excused if I had continued in my retirement, and never taken part again in publick affairs; but the alarming state of the nation calls upon me, indeed forces me to come forward once more, and to execute that duty which I owe to my God, my Sovereign, and my Country.” He then entered into a wide examination of the external, as well as internal relations of the country, and drew an able, though exaggerated picture of its situation, and the dangers which threatened it.
He said, that the posture of foreign affairs was highly critical ; but he dwelt more on the divisions and distractions which prevailed in every portion of the empire. He lamented those unhappy measures which had alienated the colonies from the mother country, and driven them to such excesses. But he still thought that they should be treated with tenderness; for, “ these excesses were the more irruptions of liberty which broke out upon the skin, and were a sign, if not of perfect health, at least of vigorous constitution, and must not be repelled too suddenly, lest they should strike to the heart. That liberty was a plant which deserved to be cherished. That he loved the tree and wished well to every branch of it. That like the vine in Scripture, it had spread from East to West, had embraced whole nations with its branches, and sheltered them under its leaves.”
Passing from the discontents of America, he proceeded to notice those which existed at home. The latter he attributed to the conduct of the house of commons in the expulsion of Mr. Wilkes, and conceived that it ought to be distinctly stated as the cause to his majesty. With this design he concluded his speech by moving, as an amendment to the address, "That we will, with all convenient speed, take into our most serious consideration the causes of the discontents which prevail in so many parts of your majesty's dominions, and particularly the late proceedings of the house of commons touching the incapacity of John Wilkes, Esq.expelled by that house to, be re-elected a member to serve in this present parliament; thereby
refusing, by a resolution of one branch of the legislature only, to the subject his common right, and depriving the electors of Middlesex of their free choice of a representative.
This amendment was powerfully resisted by Lord Mansfield. Nothing remains however of his speech except a meagre account of the general course of his argument. He contended “ that the amendment violated every form and usage of parliament, and was a gross attack on the privileges of the house of commons. That there never was an instance of the lords inquiring into the proceedings of that house with respect to their own members, much less of their taking upon them to censure such proceedings, or of their advising the crown to take notice of them. If, indeed, it be the purpose of the amendment to provoke a quarrel with the house of commons, I confess said his lordship, it will have that effect certainly, and immediately. The lower house will undoubtedly assert their privileges, and give you vote for vote. I leave it, therefore, to your lordships, to consider the fatal effects which in such a conjuncture as the present, may arise from an open breach between the two houses of parliament.”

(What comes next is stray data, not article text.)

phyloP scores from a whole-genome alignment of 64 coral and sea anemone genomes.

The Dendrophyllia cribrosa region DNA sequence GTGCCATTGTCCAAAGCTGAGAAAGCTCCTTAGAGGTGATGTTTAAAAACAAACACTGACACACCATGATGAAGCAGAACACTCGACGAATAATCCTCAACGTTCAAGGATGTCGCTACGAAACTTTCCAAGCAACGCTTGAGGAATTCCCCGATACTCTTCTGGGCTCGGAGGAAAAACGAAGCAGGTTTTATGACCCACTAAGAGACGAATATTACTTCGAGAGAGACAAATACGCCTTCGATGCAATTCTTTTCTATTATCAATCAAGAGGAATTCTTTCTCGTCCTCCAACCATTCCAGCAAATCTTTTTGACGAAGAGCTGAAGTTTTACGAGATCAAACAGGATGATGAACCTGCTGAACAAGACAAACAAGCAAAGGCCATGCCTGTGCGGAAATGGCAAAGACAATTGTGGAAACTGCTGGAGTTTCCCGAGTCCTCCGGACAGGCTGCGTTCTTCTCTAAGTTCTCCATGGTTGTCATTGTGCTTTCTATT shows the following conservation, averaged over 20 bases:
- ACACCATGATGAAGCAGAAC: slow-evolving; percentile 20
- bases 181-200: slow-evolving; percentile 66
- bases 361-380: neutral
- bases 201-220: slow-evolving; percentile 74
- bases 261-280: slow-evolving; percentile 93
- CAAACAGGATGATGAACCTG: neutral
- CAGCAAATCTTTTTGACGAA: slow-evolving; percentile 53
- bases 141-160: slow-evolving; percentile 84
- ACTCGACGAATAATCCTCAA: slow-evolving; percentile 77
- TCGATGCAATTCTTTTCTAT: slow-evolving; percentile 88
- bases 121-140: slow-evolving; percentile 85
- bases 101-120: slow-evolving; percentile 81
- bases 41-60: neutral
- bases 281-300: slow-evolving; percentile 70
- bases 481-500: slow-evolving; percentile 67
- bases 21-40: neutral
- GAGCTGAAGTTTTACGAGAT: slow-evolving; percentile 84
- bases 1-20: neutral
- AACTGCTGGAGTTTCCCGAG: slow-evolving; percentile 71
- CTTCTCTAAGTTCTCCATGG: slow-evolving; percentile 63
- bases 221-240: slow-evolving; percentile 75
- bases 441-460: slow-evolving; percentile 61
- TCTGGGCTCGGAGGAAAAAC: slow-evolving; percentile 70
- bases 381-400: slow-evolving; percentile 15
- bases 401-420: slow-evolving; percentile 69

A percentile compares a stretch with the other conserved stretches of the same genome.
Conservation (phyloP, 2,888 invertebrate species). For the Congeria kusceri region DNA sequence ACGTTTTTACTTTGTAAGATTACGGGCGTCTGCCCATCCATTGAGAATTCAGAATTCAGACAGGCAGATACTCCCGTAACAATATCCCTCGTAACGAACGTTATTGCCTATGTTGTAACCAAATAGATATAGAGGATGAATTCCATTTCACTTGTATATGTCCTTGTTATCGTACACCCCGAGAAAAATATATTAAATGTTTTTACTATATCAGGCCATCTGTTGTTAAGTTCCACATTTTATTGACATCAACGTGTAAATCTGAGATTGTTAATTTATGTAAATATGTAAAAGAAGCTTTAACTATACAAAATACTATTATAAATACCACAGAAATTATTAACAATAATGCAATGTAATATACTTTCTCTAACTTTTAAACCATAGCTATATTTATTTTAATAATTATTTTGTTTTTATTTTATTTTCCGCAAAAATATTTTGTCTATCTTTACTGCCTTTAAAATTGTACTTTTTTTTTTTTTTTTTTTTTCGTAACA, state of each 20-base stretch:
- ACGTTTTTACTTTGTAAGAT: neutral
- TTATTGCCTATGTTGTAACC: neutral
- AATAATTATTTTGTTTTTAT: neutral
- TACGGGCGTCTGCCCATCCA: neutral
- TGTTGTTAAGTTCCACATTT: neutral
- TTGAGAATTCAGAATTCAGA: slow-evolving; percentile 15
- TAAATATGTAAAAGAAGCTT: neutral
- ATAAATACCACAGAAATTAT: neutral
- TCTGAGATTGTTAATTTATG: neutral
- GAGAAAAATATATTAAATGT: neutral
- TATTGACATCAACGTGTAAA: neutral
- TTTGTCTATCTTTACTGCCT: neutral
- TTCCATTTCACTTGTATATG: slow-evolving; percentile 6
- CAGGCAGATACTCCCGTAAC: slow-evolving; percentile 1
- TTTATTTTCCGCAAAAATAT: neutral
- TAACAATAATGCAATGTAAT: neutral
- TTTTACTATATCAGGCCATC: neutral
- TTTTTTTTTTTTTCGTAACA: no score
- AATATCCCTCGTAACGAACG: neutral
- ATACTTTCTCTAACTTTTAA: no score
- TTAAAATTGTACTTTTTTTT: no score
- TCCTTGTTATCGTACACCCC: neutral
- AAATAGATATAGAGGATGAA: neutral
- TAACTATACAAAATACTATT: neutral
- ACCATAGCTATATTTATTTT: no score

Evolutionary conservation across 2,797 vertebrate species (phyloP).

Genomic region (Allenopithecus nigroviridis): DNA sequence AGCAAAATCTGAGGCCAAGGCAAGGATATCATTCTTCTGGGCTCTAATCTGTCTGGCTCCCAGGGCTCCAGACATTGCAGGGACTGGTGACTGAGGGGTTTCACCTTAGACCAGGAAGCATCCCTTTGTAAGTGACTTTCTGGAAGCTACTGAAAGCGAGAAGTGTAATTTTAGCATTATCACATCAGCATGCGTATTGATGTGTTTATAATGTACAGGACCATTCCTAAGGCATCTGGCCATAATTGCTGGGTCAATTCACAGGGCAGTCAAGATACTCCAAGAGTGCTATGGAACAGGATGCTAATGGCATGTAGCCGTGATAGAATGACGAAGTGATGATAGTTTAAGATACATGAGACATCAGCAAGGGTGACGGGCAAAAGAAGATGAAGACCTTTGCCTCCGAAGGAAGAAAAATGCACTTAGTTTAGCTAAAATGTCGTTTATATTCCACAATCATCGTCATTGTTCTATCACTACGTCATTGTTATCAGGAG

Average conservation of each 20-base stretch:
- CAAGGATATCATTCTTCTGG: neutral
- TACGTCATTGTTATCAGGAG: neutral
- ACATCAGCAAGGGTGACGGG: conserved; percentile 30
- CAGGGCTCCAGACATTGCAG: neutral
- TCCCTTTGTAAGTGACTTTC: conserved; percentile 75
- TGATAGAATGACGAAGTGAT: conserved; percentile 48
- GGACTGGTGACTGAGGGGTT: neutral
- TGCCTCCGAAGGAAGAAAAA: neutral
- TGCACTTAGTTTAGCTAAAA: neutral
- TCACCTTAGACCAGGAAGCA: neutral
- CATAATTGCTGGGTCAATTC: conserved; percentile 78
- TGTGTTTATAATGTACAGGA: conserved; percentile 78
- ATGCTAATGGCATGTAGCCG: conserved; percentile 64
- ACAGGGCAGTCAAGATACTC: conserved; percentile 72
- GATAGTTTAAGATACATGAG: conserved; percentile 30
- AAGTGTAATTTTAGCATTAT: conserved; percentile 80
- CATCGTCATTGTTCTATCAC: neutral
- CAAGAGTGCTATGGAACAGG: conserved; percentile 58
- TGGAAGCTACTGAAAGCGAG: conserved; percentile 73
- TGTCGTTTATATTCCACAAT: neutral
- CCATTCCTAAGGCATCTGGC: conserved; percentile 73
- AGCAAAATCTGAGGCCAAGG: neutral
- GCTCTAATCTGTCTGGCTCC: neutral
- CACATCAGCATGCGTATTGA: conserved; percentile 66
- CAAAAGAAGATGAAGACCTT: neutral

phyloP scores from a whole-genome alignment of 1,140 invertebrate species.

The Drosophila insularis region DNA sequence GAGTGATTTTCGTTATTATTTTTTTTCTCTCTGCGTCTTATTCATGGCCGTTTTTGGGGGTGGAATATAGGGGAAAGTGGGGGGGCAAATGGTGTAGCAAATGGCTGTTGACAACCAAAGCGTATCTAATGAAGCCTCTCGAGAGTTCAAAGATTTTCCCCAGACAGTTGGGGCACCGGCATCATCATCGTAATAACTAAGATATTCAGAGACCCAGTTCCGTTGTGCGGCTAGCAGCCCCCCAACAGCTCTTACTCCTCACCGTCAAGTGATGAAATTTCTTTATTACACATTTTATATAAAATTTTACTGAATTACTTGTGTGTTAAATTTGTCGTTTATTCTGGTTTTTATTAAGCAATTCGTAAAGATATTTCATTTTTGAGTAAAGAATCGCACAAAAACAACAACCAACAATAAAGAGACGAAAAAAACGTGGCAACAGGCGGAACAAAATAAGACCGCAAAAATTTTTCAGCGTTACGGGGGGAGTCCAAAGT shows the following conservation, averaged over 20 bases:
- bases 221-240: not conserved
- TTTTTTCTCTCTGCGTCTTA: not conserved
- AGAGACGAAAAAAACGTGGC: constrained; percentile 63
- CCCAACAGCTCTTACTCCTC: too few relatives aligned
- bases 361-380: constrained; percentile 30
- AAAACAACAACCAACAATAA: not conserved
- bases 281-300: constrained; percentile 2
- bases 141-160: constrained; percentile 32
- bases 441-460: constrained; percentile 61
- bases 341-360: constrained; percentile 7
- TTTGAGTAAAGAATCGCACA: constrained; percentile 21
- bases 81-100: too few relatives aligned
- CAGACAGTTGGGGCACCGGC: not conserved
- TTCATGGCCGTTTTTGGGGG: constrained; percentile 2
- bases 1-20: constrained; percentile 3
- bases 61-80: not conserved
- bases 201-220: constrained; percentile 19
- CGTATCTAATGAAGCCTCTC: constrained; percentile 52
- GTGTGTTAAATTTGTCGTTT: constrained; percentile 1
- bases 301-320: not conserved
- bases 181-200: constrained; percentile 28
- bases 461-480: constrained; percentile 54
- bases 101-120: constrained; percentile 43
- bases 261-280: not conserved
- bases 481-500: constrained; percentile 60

Lord Chatham immediately arose and delivered the following speech in reply.
His amendment was rejected.
THERE is one plain maxim, to which I have invariably adhered through life: that in every ques. tion, in which my liberty, or my property were concerned, I should consult and be determined by the dictates of common sense. I confess, my lords, that I am apt to distrust the refinement of learning, because I have seen the ablest and the most learned men equally liable to deceive themselves, and to mislead others. The condition of human nature would be lamentable indeed, if nothing less than the greatest learning and talents, which fall to the share of so small